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Paris waiters compete in race to get a coffee and croissant across the capital

Paris CNNThe army of waiters who are the lifeblood of the French capital’s many cafés often get a bad rap, accused of everything from being unable to crack a smile to being downright rude and impatient to their customers.

But the “garçons de café” of Paris are undoubtedly professionals. They can remember the orders of eight people without taking notes. They can carry all the dishes and drinks in one go. And they can manage a busy lunch rush without breaking a sweat – and still find time for a quick cigarette break.

Those professional skills (minus the smoking) were on display in full force on Sunday when Paris staged the Course des Cafés, marking the revival of a once-annual event that challenges waiters to race a two-kilometer route (1.2 miles) while carrying a tray laden with a cup of coffee, a glass of water and a croissant.

Two hundred of the crème de la crème of the city’s cafes, classically attired in black pants or skirt, apron and a white top, took to the streets and alleys of central Paris to compete in the event and entertain the crowds.

To win the race, participants not only needed to be quick but also careful. Any change to the composition of their tray would impact their final score. Absolutely no spillage was permitted. And, as the Paris city government jokingly pointed out, no eating either!

The strict requirements meant the event was less of a run and more of a speed walk.

“I tried holding the tray, it’s pretty heavy!” Paris Mayor Anne Hidalgo told journalists shortly before the race started.

“You need to walk fast, but not too fast,” one female contestant told local radio station France Bleu.

Once underway, there were inevitable calamities. Water spilled, cups fell. One contestant shouted, “I can’t feel my fingers!”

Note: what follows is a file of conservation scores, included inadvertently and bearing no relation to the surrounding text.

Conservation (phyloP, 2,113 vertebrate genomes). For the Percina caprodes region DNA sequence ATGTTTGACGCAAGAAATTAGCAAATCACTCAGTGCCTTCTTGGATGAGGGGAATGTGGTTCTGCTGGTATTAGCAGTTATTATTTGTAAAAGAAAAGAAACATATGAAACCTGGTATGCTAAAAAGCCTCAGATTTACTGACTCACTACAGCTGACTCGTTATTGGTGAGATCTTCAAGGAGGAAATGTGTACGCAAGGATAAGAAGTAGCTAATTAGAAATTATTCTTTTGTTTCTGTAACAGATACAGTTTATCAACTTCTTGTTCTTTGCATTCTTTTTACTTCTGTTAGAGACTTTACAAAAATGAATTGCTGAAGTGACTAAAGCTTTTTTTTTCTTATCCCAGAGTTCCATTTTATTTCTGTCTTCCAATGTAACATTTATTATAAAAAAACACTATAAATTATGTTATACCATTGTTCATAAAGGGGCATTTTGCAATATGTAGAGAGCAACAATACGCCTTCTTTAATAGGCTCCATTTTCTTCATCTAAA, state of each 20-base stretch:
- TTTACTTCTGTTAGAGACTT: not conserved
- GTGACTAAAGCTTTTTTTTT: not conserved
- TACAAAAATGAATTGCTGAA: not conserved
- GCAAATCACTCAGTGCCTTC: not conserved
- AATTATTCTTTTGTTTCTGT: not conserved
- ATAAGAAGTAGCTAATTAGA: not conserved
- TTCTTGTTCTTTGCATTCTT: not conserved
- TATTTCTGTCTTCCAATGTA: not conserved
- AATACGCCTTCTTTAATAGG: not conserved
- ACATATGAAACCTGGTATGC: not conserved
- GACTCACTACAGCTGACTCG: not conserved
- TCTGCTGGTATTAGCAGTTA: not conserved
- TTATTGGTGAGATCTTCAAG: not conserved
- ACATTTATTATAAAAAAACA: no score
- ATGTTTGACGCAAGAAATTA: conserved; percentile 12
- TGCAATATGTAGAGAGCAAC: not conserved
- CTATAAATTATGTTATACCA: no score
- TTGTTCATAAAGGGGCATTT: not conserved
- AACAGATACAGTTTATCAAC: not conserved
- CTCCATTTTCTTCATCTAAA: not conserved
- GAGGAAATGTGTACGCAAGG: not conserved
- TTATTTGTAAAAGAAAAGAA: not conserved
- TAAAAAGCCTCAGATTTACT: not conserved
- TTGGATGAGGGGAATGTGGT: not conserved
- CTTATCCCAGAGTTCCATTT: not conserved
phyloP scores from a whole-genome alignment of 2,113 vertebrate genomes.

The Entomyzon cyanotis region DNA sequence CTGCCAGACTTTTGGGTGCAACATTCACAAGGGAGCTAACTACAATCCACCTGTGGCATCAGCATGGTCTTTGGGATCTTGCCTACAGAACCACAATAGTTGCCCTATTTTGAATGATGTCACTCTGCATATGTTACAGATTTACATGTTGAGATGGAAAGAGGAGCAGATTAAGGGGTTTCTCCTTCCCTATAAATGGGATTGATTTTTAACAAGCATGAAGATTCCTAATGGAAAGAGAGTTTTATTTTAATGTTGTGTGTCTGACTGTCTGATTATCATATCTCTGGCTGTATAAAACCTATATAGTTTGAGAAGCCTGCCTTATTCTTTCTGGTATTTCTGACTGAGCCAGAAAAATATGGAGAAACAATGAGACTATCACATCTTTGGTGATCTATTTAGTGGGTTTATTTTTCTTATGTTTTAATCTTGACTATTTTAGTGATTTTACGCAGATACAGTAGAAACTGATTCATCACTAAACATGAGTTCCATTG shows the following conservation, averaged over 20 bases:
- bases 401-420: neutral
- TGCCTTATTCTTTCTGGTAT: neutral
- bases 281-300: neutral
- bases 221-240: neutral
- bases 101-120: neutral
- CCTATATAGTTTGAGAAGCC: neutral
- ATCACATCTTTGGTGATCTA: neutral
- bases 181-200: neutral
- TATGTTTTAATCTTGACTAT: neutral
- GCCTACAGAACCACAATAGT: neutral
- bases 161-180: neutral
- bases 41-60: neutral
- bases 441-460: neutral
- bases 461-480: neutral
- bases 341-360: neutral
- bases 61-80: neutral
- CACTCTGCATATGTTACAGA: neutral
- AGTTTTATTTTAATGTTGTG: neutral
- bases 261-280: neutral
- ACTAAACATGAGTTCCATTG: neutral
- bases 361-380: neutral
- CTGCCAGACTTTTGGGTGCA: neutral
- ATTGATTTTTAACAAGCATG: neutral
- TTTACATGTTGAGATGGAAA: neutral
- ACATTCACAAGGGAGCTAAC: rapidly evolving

There were gasps, cheers and laughter from the thousands of Parisians who decided to fight the early spring chill to watch the return of this quintessential French event, which was canceled 12 years ago due to budget constraints.

‘Excellence of French service’

It’s been revived to promote sport and “the excellence of French service” as the country gets ready to host the 2024 Summer Olympic and Paralympic Games, the Paris city government said in a statement earlier this year.

Several city officials also participated in the race, including the mayor of central Paris, Ariel Weil and the two deputy mayors of Paris in charge of Olympic affairs and business, Pierre Rabadan and Nicolas Bonnet Oulaldj.

The “Course des Garçons de Café” (cafe waiters race) was first launched in 1914 to highlight the cafés and restaurants of the French capital, according to French historian Laurent Bihl.

Throughout the years, it found popularity not only in Paris but across France in cities such as Nice, Belfort and Calais.

Across the English Channel, many towns in the UK have also adopted this race but added a little bit of local flavor – the coffee and croissant have been switched out for a pint of beer. Variations have also been staged in cities as far away as Hong Kong and Yokohama.

Back on the streets of Paris, the quickest entrants completed Sunday’s Course des Cafés race – the name of the revived version has been shortened, dropping the ‘garçons’ – in less than 14 minutes.

In the end, Pauline Van Wymeersch from the Café le Petit Pont and Samy Lamrous from La Contrescarpe were crowned the fastest woman and man.

They both won tickets to the Olympic opening ceremony this summer – and perhaps some newfound respect from those customers cursing about the time it takes to order up a coffee, croissant and a glass of water.

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